Fly-tipping in Edinburgh increased over summer due to council's bulky uplift delays
DELAYS in arranging uplifts of bulky items caused fly-tipping to increase in the Capital over the summer, an official council document has revealed.
The city council came under fire earlier this year after more than half of bookings to take away bulky household items, which cost residents £5, led to waiting times of longer than four weeks. Now officials have admitted that between May and August, reported cases of fly-tipping increased by almost 240 incidents – a seven per cent rise.
Council officers have put the fly-tipping increase down to the delays for bulky items to be taken away, admitting it “may be more associated with the waiting times associated with special uplifts rather than as a direct consequence of revised opening and closing hours”. But recycling chiefs have insisted that waiting times have “reduced significantly” in recent weeks.
The new report reveals that in some parts of the Capital, fly-tipping has almost doubled since last year, including Corstorphine and Portobello. Other areas experiencing a big rise in fly tipping are Leith, Liberton/Gilmerton and the Almond ward, covering rural west Edinburgh.
Liberal Democrat Cllr Kevin Lang said: “It is little wonder that fly tipping has increased when we have an SNP-Labour administration making it as difficult as possible for people to recycle.
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“It is shocking that some parts of the city have seen an almost doubling of fly-tipping. It’s clearly a problem of the council’s own making with officials blaming delays in special uplifts as a major contributor.
But council bosses say that waiting times for bulky uplifts have improved.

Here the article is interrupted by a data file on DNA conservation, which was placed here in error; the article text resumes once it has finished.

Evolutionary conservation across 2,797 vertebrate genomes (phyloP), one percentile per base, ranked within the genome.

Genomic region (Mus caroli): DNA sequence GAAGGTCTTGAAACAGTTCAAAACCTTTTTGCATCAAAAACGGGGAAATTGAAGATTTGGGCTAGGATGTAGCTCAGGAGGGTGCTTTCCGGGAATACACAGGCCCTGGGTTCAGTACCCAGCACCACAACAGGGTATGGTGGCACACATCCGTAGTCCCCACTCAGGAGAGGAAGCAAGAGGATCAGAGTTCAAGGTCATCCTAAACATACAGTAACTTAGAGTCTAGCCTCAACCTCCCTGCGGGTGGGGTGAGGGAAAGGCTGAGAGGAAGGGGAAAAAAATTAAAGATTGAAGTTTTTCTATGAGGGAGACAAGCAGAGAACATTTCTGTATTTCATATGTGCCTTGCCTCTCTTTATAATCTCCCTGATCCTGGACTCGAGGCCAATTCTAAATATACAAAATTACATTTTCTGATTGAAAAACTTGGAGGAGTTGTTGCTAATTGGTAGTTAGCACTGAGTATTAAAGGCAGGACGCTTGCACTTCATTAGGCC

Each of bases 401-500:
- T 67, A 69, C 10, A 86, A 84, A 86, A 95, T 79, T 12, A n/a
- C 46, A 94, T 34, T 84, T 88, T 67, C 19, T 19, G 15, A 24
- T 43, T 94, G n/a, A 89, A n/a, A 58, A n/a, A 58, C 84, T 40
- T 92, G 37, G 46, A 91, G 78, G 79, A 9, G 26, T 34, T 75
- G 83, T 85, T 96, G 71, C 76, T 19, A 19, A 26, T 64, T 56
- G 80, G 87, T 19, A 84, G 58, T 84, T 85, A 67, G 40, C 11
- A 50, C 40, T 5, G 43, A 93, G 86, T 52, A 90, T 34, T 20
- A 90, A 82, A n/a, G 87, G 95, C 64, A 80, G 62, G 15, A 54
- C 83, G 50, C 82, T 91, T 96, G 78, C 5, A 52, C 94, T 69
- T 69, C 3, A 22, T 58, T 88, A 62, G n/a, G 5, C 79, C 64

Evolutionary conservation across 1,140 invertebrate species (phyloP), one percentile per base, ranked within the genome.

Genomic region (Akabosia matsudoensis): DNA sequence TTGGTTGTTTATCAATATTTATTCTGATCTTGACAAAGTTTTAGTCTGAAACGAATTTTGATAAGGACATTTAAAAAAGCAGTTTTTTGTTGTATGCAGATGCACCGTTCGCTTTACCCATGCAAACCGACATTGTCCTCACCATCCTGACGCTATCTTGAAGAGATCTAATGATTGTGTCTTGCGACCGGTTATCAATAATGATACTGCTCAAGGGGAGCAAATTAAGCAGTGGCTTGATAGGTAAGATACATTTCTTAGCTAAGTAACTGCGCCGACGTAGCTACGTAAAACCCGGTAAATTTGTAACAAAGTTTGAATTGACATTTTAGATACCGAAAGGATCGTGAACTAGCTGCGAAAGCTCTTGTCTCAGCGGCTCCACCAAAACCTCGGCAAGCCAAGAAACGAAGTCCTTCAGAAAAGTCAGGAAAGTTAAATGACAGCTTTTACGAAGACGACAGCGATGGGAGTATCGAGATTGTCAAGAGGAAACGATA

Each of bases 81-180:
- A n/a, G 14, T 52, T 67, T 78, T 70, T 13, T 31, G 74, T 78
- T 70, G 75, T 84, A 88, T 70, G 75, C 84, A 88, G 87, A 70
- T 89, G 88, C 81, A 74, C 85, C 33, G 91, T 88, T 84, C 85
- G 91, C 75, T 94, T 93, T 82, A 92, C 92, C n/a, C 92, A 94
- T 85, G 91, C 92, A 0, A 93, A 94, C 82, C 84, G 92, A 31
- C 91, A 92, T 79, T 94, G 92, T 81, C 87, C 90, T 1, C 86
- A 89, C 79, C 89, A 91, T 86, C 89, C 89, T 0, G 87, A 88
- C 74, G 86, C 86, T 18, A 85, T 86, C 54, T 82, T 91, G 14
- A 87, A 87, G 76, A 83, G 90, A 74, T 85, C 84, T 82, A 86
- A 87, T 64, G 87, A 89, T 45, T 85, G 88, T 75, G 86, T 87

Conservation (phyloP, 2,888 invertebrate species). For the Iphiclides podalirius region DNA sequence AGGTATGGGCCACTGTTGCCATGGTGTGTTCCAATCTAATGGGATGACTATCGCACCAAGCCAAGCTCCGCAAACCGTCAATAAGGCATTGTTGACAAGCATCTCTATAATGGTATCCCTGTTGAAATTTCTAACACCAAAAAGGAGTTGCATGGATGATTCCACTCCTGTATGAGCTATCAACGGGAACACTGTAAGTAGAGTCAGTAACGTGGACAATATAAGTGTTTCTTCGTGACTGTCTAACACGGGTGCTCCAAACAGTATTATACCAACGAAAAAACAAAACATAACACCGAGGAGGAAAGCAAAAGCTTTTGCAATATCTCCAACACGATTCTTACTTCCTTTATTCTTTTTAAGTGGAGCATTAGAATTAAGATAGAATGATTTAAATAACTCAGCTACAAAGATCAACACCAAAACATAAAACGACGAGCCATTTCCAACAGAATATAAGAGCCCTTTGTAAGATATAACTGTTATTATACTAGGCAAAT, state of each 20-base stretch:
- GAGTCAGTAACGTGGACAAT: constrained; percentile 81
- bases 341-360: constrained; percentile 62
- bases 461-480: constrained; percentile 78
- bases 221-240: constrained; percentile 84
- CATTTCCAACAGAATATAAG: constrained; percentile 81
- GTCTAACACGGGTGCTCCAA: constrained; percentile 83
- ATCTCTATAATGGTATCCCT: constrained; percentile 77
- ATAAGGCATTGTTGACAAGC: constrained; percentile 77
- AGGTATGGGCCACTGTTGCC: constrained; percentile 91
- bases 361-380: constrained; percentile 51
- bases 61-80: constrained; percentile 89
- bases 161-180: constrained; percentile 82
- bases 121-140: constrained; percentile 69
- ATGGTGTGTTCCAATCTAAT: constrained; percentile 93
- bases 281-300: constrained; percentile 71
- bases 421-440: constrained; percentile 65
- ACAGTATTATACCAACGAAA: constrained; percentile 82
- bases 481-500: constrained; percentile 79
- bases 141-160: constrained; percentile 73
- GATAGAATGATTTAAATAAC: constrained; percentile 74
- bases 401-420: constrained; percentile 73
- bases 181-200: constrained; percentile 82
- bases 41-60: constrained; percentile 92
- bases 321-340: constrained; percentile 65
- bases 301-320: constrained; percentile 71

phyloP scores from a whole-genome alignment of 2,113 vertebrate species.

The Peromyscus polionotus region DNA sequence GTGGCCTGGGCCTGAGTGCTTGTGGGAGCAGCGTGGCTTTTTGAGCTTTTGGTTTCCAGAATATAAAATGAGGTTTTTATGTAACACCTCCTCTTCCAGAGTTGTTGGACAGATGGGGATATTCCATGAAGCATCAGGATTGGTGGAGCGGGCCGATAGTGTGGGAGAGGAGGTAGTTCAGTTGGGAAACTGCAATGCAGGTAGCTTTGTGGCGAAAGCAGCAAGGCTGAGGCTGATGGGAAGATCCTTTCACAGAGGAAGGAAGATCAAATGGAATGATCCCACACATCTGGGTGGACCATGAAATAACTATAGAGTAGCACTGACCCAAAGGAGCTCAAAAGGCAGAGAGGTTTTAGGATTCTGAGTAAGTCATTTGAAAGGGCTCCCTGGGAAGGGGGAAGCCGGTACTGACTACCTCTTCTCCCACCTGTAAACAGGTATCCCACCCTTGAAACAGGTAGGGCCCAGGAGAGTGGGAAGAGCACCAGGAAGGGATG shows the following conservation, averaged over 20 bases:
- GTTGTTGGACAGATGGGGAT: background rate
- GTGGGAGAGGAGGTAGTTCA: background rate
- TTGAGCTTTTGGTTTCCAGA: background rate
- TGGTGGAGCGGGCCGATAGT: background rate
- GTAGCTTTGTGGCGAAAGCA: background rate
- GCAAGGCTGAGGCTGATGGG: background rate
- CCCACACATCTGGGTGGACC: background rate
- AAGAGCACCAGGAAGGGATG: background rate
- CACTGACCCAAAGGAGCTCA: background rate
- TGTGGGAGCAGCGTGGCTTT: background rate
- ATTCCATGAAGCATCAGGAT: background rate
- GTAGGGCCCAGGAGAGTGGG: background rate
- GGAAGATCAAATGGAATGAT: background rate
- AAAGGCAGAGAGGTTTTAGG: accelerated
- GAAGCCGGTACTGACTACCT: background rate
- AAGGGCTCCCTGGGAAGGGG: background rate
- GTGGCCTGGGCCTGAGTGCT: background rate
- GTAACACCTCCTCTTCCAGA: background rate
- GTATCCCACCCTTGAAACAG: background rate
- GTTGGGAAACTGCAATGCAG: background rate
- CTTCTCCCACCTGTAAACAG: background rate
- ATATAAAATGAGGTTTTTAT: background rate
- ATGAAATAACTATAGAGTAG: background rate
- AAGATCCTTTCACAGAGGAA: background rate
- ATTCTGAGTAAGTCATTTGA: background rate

Environment convener, Cllr Lesley Macinnes, said: “Fly-tipping is not just illegal and an eyesore, it’s a health hazard as well. We know that unfortunately issues with special uplifts had an impact over the summer but I’m pleased to note that waiting times for special uplifts have reduced significantly in recent weeks, which will help ensure people can dispose of bulky items responsibly.
“If anyone’s unable to organise a special uplift on a date that’s convenient we’d encourage them to take their items to one of our three household waste recycling centres. There are no circumstances in which fly-tipping is acceptable.”
Cllr Gavin Corbett said: “Like many councillors I’ve had frustrated householders, especially in flats and tenements, complain about the long wait to get a special uplift. In some cases, they simply have no space to store large items.
“While there can be no excuse for fly-tipping it is fairly obvious that some people have lost patience and just dumped stuff like mattresses and furniture in the street. If the council is to crack down harder on fly tipping then bulk uplifts have to be quicker and happen when scheduled.”